Archives for December 2018

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Investing Blog Roundup: Sitting In on a Steak Dinner Annuity Pitch

Salespeople of financial products (especially but not exclusively insurance) are known for hosting free meals as a way to attract prospective clients. Ron Lieber of The New York Times recently accompanied his aunt to such a meal and wrote about the experience. If you’ve been curious about accepting such an invitation before, hopefully Lieber’s article will satisfy your curiosity — without you having to actually sit through the sales pitch.

Other Recommended Reading

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Doing Nothing About a Market Decline

A reader writes in, asking:

“The performance in my Roth IRA has been all over the place lately. I recently had a day where literally all four of my funds went down. What do you do differently during periods when nothing is performing well?”

I’ve gotten a few questions like this lately. And you can see the same thing happening on the Bogleheads forum too. For anybody who started investing in March of 2009 or later, they’ve never really experienced a bear market. So little bumps like we’ve seen lately are new and scary.

And to be clear, what we’ve experienced in the last few months is just a little bit of bumpiness. Vanguard Total Stock Market Index Fund is down about 5% over the last 3 months. But it’s still up, year-to-date. Compared to the 2008-2009 decline during which the market fell by more than 50% (or the 2000-2002 decline during which it fell by very nearly 50%), what we’ve seen in the last few months is nothing.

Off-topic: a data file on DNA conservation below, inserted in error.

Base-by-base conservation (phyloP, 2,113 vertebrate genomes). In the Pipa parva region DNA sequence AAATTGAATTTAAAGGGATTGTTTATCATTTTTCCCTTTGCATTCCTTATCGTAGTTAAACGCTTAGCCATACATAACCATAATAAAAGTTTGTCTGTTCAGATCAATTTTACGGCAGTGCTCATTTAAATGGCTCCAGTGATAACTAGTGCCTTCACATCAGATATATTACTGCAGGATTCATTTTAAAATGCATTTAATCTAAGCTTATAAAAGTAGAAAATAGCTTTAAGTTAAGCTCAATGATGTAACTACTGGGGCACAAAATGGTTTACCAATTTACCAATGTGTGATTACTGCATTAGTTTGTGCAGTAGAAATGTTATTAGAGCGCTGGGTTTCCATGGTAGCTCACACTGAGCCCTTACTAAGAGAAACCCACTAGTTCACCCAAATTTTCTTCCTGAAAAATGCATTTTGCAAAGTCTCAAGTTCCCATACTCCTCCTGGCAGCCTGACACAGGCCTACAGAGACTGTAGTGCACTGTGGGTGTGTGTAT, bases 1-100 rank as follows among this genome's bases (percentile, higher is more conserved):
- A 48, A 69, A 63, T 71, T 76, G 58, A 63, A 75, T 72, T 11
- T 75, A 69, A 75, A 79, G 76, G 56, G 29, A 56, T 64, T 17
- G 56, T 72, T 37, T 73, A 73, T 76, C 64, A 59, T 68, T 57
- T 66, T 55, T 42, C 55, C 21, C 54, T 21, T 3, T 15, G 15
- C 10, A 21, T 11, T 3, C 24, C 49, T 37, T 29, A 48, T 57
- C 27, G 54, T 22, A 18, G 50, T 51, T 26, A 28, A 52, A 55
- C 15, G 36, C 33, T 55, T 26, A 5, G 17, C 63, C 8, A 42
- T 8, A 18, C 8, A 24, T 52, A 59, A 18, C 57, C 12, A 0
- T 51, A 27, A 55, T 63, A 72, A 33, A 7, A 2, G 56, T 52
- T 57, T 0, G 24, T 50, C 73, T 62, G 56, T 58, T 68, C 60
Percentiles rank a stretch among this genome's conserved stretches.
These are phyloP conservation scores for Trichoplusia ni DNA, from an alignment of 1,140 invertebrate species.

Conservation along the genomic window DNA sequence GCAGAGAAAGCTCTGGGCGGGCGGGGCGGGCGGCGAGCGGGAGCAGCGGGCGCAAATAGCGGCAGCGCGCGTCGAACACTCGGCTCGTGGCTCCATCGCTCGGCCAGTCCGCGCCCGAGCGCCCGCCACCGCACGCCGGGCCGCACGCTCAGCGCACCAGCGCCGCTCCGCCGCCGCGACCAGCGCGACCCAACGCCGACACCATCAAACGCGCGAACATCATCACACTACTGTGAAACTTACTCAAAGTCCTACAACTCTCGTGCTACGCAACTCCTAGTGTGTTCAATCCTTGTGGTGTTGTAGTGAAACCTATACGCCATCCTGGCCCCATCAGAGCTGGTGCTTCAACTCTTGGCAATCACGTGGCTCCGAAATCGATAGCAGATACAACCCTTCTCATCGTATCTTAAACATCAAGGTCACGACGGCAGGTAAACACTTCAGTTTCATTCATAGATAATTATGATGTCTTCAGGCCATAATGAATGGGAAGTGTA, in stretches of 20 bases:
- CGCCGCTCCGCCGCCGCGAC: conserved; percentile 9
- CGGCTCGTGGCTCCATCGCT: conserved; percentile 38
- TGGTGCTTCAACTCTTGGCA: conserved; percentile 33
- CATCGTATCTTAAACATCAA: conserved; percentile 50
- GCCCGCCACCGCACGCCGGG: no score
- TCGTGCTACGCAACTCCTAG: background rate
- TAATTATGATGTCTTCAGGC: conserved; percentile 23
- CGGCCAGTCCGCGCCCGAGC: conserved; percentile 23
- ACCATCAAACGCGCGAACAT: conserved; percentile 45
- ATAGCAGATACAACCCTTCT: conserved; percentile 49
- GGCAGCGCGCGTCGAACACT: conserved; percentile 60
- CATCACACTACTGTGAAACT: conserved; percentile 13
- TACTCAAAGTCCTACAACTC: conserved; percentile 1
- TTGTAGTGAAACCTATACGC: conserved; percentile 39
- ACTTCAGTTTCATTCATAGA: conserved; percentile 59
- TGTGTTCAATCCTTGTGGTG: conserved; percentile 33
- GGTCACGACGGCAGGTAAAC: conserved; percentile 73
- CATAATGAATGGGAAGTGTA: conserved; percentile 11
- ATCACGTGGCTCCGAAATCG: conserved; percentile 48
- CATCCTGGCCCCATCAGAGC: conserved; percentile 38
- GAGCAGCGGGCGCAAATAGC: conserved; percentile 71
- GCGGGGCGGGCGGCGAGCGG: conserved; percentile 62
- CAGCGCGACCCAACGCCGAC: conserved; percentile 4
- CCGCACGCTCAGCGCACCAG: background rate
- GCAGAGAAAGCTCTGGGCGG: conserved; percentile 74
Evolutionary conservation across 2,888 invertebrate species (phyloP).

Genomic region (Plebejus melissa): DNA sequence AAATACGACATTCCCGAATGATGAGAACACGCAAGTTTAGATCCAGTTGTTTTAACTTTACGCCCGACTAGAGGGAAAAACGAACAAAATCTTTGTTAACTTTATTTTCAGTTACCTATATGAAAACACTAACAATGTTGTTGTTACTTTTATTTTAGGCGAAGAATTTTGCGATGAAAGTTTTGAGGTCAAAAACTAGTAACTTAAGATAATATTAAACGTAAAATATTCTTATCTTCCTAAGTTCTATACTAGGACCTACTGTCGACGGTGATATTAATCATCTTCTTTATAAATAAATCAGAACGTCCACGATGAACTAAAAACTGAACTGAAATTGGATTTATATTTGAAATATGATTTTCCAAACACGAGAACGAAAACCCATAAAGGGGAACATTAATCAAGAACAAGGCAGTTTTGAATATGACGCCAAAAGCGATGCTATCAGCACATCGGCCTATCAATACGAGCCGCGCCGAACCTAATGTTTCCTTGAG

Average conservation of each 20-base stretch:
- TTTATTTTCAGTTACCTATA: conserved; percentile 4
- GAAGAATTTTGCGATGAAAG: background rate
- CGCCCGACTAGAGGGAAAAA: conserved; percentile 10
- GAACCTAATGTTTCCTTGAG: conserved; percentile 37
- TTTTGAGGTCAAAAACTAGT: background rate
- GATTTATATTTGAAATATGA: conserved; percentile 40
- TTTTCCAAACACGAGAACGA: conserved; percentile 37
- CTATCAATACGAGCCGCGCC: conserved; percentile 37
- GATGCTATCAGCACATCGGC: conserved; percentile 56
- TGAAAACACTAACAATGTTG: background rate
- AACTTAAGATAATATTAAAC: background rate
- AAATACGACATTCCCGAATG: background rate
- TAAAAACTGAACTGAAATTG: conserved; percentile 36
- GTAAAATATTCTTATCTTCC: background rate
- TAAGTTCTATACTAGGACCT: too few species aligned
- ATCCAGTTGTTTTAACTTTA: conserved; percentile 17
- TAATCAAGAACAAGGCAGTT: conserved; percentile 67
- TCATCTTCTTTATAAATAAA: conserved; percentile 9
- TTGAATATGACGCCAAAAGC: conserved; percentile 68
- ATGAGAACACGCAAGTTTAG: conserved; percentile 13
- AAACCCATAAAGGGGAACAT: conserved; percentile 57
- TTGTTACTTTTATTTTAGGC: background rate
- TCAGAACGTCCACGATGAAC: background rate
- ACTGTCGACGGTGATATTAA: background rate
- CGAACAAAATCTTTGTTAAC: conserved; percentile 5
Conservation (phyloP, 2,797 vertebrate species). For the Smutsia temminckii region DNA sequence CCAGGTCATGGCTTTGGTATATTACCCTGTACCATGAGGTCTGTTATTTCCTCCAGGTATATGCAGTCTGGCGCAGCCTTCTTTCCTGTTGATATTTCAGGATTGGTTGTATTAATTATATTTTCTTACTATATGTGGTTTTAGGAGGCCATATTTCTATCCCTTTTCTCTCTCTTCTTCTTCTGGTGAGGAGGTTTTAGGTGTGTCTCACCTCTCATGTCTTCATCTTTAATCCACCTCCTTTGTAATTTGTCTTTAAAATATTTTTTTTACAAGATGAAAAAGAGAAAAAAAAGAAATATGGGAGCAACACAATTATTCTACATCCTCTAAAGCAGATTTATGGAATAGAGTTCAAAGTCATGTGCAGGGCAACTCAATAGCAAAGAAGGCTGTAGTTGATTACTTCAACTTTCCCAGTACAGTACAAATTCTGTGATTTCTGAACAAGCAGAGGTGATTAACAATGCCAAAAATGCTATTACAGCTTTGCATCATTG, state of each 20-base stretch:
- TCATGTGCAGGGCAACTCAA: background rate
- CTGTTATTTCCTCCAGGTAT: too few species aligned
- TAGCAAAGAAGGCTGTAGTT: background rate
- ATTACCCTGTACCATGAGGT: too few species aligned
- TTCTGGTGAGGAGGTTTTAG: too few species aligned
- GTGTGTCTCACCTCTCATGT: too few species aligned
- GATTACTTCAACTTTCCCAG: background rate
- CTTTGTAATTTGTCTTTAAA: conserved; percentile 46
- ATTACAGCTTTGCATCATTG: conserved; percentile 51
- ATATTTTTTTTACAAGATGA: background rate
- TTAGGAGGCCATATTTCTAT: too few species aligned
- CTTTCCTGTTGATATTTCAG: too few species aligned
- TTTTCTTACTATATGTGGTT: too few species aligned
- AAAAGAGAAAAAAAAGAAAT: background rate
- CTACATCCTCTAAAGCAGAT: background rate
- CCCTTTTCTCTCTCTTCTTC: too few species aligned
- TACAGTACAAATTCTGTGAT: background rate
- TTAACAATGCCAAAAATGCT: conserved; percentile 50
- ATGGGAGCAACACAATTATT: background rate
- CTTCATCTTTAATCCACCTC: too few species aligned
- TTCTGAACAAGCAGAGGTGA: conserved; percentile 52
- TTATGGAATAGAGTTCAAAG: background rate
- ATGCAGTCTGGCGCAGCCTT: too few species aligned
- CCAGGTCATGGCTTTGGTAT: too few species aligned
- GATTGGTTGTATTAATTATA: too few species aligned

Nothing at all.

And as it happens, that’s also the answer to the reader’s question about what we’re doing differently with our portfolio as a result of the recent bumpiness: nothing.

My wife and I are just contributing to our accounts and buying the same LifeStrategy fund as always.

If you have an appropriately diversified portfolio that is suitable for your risk tolerance, there are only a few things to do during a market decline:

  1. Rebalance, if your plan calls for such. (Quick note on definitions: rebalancing is not changing your targeted allocation. It’s moving your current allocation back to your targeted allocation. It is not a change in plan, but rather an implementation of the already-existing plan. Rebalancing generally means buying more of whatever has been performing the worst recently.)
  2. Tax-loss harvest if you have holdings in taxable accounts.
  3. Cut spending, if you’re retired and spending from your portfolio and your retirement plan calls for such.

That’s it. Obsessively checking your portfolio to see whether it’s up or down from yesterday doesn’t help. And trying to predict whether it will be up or down tomorrow doesn’t help either.

In our case, we use an all-in-one fund that is automatically rebalanced, so there’s no need to worry about that. And essentially all of our holdings are in retirement accounts (we have high contribution limits, due to self-employment income), so there’s no need to worry about tax-loss harvesting. There’s no need to do anything at all.

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